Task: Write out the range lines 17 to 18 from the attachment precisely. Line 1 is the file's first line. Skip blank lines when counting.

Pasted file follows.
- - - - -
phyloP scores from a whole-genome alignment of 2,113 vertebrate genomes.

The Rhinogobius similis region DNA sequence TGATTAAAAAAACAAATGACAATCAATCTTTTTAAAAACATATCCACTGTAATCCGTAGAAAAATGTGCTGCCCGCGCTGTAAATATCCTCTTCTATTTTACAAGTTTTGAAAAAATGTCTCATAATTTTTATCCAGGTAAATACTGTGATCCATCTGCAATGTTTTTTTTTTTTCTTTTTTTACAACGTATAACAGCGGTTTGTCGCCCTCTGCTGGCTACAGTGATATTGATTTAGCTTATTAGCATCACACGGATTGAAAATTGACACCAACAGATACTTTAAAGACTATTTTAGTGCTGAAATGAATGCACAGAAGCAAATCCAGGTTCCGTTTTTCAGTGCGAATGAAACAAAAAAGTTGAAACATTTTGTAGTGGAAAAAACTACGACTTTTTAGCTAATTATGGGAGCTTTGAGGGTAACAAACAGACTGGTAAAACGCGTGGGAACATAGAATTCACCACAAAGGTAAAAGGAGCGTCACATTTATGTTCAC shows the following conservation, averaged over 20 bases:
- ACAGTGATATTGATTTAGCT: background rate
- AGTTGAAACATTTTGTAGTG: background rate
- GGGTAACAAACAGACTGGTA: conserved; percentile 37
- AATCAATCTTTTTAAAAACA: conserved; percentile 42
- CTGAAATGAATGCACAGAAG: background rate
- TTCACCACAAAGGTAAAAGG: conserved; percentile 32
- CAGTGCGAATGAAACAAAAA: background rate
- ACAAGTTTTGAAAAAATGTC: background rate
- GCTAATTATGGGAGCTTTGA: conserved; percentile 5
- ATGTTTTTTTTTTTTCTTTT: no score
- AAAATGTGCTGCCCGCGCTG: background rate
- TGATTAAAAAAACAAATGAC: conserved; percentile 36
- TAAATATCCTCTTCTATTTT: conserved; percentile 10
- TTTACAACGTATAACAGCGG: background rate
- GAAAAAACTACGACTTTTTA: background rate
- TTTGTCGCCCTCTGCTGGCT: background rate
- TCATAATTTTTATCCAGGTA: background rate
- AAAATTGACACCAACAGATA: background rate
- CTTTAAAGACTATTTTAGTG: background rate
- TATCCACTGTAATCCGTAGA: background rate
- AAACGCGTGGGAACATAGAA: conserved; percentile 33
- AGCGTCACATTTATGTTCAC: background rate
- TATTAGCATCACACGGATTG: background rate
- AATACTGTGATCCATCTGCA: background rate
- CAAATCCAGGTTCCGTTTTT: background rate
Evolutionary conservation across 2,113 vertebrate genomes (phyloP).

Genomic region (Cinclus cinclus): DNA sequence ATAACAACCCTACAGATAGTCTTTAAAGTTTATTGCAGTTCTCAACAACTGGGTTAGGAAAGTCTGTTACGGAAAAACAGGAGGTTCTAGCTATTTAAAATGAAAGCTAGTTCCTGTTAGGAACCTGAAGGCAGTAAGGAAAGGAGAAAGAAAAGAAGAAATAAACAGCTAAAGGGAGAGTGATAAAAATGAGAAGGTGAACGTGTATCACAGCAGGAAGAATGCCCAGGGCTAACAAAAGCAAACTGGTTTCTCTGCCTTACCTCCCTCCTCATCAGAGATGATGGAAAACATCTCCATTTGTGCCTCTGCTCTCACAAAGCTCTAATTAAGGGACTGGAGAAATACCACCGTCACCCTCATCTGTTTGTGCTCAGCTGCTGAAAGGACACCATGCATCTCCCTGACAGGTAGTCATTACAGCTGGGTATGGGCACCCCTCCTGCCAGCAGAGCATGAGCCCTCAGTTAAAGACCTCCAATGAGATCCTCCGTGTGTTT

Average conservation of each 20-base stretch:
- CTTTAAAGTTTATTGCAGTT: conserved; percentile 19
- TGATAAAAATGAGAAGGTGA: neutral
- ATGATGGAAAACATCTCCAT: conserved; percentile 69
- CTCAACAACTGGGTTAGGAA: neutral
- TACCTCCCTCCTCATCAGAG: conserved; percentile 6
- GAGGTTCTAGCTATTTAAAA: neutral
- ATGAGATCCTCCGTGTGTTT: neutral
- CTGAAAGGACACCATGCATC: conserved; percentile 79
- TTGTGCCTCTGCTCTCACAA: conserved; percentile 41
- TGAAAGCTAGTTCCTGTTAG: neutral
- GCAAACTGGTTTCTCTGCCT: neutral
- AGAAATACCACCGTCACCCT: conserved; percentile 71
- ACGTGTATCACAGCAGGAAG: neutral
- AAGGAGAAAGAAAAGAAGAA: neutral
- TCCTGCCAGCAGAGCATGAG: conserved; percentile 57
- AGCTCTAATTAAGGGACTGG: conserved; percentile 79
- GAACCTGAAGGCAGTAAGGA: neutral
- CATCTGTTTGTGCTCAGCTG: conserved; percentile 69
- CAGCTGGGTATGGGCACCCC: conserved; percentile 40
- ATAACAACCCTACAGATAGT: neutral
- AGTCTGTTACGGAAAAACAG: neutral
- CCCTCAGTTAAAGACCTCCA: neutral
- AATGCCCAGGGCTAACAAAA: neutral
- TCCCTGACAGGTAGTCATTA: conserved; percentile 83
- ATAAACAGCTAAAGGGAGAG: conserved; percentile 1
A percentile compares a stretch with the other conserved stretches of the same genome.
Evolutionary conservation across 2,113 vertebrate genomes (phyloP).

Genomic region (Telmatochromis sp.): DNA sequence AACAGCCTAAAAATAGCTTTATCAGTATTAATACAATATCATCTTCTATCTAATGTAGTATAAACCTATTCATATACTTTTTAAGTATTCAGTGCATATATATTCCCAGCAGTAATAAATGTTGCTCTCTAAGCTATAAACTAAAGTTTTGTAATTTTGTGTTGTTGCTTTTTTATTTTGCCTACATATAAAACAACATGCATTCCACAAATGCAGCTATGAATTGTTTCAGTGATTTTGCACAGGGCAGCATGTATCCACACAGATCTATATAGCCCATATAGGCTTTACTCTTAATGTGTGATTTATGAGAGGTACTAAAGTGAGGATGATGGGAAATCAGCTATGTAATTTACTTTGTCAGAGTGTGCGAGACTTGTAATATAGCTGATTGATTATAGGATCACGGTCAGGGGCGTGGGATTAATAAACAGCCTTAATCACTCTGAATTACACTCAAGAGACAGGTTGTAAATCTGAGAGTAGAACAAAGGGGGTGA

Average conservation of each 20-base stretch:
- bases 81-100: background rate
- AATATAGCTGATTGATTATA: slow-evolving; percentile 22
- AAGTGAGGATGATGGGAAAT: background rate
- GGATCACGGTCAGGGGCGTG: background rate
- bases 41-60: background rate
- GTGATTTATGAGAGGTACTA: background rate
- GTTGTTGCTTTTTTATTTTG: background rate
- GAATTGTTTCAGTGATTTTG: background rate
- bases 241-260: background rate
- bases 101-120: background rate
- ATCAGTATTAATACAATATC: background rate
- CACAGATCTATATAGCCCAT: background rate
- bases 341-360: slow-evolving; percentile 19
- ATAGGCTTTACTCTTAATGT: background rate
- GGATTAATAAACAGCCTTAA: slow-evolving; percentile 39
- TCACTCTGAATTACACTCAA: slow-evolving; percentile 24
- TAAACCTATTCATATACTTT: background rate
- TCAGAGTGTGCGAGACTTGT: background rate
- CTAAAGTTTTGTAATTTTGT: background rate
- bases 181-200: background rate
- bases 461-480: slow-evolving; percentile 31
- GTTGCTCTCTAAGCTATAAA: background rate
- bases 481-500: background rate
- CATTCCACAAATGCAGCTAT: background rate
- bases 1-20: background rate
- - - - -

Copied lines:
- GAAAAAACTACGACTTTTTA: background rate
- TTTGTCGCCCTCTGCTGGCT: background rate